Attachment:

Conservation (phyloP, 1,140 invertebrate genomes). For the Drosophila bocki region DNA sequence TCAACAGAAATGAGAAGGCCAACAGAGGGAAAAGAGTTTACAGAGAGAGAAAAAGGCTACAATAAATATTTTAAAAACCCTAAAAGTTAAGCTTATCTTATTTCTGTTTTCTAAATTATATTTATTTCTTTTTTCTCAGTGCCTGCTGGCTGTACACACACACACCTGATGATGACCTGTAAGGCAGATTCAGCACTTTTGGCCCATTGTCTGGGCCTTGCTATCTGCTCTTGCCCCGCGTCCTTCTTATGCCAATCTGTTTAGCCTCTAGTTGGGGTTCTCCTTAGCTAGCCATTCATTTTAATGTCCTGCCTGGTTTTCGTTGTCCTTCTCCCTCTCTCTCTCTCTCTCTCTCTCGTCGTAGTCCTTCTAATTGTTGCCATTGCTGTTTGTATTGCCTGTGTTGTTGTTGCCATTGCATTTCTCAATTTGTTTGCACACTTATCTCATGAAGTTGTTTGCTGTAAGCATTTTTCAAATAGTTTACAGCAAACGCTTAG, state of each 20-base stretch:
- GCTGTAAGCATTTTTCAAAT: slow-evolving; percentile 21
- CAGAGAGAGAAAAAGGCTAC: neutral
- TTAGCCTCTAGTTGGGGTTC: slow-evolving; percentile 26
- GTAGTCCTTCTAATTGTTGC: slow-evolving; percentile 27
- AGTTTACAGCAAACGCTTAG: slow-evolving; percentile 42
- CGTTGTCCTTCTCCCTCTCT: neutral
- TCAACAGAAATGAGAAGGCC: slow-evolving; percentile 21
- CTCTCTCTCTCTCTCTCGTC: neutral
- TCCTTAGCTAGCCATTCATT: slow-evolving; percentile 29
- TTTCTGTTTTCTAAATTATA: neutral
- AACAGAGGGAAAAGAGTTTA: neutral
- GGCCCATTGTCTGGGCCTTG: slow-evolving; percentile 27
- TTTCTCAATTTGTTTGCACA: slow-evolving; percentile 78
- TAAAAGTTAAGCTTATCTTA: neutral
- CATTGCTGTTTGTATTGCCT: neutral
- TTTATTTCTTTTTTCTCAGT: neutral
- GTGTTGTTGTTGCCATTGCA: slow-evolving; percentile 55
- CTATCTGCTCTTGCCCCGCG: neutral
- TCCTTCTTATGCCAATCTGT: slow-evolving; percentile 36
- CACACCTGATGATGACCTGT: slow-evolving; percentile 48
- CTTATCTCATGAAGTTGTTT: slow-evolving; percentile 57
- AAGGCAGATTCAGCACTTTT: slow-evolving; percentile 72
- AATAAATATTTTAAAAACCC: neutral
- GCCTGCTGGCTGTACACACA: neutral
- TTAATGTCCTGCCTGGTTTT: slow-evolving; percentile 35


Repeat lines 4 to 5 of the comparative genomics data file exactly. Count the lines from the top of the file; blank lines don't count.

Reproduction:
- TTAGCCTCTAGTTGGGGTTC: slow-evolving; percentile 26
- GTAGTCCTTCTAATTGTTGC: slow-evolving; percentile 27